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Josh Daniels became a clerk and grew to love the intricate minutiae of running an election, as well as finding creative ways to help vulnerable populations access the ballot. It was rewarding to improve some important functions of local government,” Daniels stated. The voting conspiracies were too much for Daniels to handle. It was like the Twilight Zone
in government service. Every day, you wake up to the same thing. No matter how much data and information you share or how many concerns that you address, the same thing will happen every day. “
Daniels is part of a large group of voting officials who have decided to leave the profession since 2020 and the tension and pressure that followed Donald Trump’s loss in that election. “
Daniels is part of a large group of voting officials who have decided to leave the profession since 2020 and the tension and pressure that followed Donald Trump’s loss in that election. In some battleground states, more than half of the local election administrators will be new since the last presidential race, according to a new report from the democracy-focused advocacy group Issue One shared exclusively with NPR before its release.
“Local county clerk is not a glamorous job,” Daniels said. “We don’t pay people enough in local election administration jobs to warrant public scrutiny. This is especially true when the scrutiny is misguided or misinformed. “
The Issue One report focused on 11 western states and found that the problem of voting official turnover is particularly acute in the region’s
swing states, where conspiracies have flourished.
In Nevada, 59% of the state’s county voting officials are new since 2020. In Arizona, 55%.
It’s not clear how these numbers compare to previous cycles — data on trends in election administration is notoriously hard to come by — but experts have been saying for years that they worried about a mass exodus driven by the polarized environment.In total, more than 160 chief local election officials — nearly 40% of the region’s officials —
have left their positions in the 11 states that Issue One tracked. Experts expect to see the same trend in other states, as NPR and recent polling indicate that many in these positions fear for their safety or their co-workers’. Arizona Secretary of State Adrian Fontes told NPR, a Democrat from the state, that he is considering a “declaration on election administration emergency”. This would shed more light on this issue and underfunded elections departments. He added that threats are experienced by both Republican and Democratic jurisdictions.
“Many of those who have been harassed or threatened are Republicans.” Fontes stated that a former Republican county recorder in Arizona had her dog poisoned. This is not a political issue. It is about the survival of our constitution. “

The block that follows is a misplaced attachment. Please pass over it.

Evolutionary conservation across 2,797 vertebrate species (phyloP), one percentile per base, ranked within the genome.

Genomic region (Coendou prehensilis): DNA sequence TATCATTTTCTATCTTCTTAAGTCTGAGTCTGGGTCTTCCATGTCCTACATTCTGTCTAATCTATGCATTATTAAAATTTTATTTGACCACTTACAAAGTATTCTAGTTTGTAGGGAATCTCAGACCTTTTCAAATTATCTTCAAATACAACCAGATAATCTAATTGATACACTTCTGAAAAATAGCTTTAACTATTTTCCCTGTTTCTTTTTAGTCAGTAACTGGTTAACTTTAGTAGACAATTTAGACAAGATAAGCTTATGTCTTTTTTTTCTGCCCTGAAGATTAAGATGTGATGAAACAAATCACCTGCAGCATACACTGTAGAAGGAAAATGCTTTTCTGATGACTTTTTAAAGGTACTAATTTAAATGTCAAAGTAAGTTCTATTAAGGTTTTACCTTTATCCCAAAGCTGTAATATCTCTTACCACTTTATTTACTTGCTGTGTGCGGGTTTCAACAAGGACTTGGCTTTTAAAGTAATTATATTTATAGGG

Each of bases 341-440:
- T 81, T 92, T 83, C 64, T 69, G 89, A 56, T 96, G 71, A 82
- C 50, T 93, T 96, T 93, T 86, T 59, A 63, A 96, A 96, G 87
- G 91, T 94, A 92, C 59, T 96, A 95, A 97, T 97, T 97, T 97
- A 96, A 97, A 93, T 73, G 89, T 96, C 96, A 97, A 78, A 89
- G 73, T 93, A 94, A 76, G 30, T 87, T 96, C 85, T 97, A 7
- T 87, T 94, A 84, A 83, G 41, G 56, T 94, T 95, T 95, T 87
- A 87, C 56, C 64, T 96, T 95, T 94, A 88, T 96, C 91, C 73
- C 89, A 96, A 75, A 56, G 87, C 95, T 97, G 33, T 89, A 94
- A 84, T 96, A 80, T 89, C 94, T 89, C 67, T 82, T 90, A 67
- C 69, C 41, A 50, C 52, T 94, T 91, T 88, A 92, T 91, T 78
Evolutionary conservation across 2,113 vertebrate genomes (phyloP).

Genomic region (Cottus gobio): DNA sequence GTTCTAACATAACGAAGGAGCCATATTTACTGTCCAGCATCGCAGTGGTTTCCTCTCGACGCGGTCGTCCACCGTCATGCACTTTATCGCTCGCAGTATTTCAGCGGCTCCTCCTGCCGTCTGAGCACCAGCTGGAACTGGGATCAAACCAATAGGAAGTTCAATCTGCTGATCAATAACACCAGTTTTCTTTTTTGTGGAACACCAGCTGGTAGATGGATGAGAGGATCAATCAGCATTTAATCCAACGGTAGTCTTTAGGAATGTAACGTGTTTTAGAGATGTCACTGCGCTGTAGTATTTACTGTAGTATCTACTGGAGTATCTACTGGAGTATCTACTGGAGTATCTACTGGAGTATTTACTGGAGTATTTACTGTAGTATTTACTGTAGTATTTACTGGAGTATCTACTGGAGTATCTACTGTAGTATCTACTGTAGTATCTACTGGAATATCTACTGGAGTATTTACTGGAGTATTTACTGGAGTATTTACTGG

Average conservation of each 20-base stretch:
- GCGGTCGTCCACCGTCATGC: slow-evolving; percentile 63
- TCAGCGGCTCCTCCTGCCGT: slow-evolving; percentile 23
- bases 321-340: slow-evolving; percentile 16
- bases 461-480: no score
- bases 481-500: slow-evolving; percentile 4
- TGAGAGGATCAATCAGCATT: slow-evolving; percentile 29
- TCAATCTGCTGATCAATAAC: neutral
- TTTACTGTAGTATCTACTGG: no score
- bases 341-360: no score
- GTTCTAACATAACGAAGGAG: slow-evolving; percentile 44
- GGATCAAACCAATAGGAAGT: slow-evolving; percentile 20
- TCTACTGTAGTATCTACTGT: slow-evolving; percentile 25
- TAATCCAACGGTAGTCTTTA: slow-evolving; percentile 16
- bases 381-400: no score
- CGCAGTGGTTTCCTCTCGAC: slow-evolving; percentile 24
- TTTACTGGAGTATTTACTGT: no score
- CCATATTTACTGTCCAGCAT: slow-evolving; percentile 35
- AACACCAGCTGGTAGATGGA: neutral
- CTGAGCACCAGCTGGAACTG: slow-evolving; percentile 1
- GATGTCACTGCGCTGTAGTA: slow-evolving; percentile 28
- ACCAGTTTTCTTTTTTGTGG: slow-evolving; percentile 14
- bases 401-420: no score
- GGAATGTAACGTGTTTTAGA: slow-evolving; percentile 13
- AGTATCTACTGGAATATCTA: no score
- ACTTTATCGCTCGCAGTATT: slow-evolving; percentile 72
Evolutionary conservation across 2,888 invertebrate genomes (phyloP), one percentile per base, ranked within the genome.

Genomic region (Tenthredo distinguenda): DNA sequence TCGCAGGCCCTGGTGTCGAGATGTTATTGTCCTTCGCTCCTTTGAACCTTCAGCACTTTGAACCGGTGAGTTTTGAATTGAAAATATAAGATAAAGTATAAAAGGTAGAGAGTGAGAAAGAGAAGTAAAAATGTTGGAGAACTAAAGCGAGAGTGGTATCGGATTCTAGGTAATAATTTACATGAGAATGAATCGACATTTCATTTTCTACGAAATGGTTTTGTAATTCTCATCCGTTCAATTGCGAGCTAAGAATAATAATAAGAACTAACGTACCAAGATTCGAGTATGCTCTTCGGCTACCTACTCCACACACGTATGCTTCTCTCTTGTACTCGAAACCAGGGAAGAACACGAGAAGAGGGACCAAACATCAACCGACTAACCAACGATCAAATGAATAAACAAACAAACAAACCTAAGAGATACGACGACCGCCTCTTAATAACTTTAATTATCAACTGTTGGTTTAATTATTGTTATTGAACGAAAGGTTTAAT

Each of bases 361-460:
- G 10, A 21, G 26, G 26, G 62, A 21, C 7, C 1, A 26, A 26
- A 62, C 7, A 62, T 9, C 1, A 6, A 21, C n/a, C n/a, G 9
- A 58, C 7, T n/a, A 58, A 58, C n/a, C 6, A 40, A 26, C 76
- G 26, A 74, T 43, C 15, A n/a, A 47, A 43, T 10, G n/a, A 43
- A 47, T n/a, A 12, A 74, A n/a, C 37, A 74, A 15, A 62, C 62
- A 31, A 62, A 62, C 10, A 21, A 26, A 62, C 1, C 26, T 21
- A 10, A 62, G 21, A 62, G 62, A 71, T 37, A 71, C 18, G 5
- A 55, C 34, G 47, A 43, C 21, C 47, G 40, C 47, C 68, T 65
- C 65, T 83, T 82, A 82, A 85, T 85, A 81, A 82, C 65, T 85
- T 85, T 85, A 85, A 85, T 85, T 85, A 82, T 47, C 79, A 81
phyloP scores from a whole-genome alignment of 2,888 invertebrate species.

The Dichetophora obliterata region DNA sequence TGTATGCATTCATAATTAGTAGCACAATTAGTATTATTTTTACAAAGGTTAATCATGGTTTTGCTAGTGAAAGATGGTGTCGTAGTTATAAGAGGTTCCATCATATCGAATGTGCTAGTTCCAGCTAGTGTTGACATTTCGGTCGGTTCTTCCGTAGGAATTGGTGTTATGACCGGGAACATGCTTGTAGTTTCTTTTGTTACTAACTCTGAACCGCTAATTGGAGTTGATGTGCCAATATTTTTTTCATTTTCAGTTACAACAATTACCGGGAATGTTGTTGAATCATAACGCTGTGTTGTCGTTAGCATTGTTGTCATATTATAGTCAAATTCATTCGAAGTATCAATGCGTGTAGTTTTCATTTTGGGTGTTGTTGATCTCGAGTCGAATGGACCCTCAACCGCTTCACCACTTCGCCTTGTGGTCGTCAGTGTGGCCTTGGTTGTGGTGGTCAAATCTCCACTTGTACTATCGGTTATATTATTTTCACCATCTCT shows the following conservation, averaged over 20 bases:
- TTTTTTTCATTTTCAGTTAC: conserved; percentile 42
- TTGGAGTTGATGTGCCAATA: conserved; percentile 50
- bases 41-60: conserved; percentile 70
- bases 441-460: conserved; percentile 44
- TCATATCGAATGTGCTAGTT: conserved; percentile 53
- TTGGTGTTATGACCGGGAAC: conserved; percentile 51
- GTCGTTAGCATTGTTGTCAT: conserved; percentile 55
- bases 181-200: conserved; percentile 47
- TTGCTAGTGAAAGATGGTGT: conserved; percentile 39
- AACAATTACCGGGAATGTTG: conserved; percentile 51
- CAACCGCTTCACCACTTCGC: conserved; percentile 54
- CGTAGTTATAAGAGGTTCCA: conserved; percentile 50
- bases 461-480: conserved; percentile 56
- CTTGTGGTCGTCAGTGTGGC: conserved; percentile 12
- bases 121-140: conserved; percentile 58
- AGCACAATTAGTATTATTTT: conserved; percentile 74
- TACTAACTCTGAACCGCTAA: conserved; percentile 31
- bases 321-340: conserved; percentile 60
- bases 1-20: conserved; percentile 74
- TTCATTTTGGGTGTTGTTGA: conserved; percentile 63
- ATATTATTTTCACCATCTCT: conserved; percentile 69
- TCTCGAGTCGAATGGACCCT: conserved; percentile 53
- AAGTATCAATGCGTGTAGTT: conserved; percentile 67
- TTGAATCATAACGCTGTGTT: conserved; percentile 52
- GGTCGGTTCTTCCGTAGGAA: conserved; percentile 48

Since 2020, some states have passed laws aimed at addressing threats to election officials, and the Department of Justice has set up a specific Election Threats Task Force, but intimidating and threatening language from voters often doesn’t rise to the level of criminal offense, so election officials note that law enforcement can’t solve the issue on its own.
Election brain drain Practically speaking, the turnover presents a troubling brain drain.
Experts say the job of an election official has grown in complexity in recent years, with county clerks now needing to be well-versed in cybersecurity, the foreign adversary threat landscape and communications, in addition to the normal tasks that go into putting on an election. In many counties, particularly smaller ones, the running of elections is not their full-time job. It sounds simple but months of planning are required to reach this goal. “
Issue One found that the officials who left brought with them more than 1,800 years of experience. “
Issue One found that the officials who left took with them more than 1,800 years of experience.Which experts say presents a conundrum: New voting officials make more mistakes than seasoned ones. So the exodus brought on by election conspiracies may beget more conspiracies, as first-time honest mistakes are treated like evidence of malfeasance.In 2022, a printer issue at some voting centers in Maricopa County, Ariz., became the center of false narratives. In 2020, it was user error by a clerk in Antrim County, Mich. (which was quickly corrected).“The 2024 election will be even more scrutinized, which means that these government election officials have to be on their game at every turn and with every detail, and there is no room for error,” former Utah clerk Daniels said. Former Utah clerk Daniels said that the lack of expertise will lead to some balls being dropped during the 2024 elections. “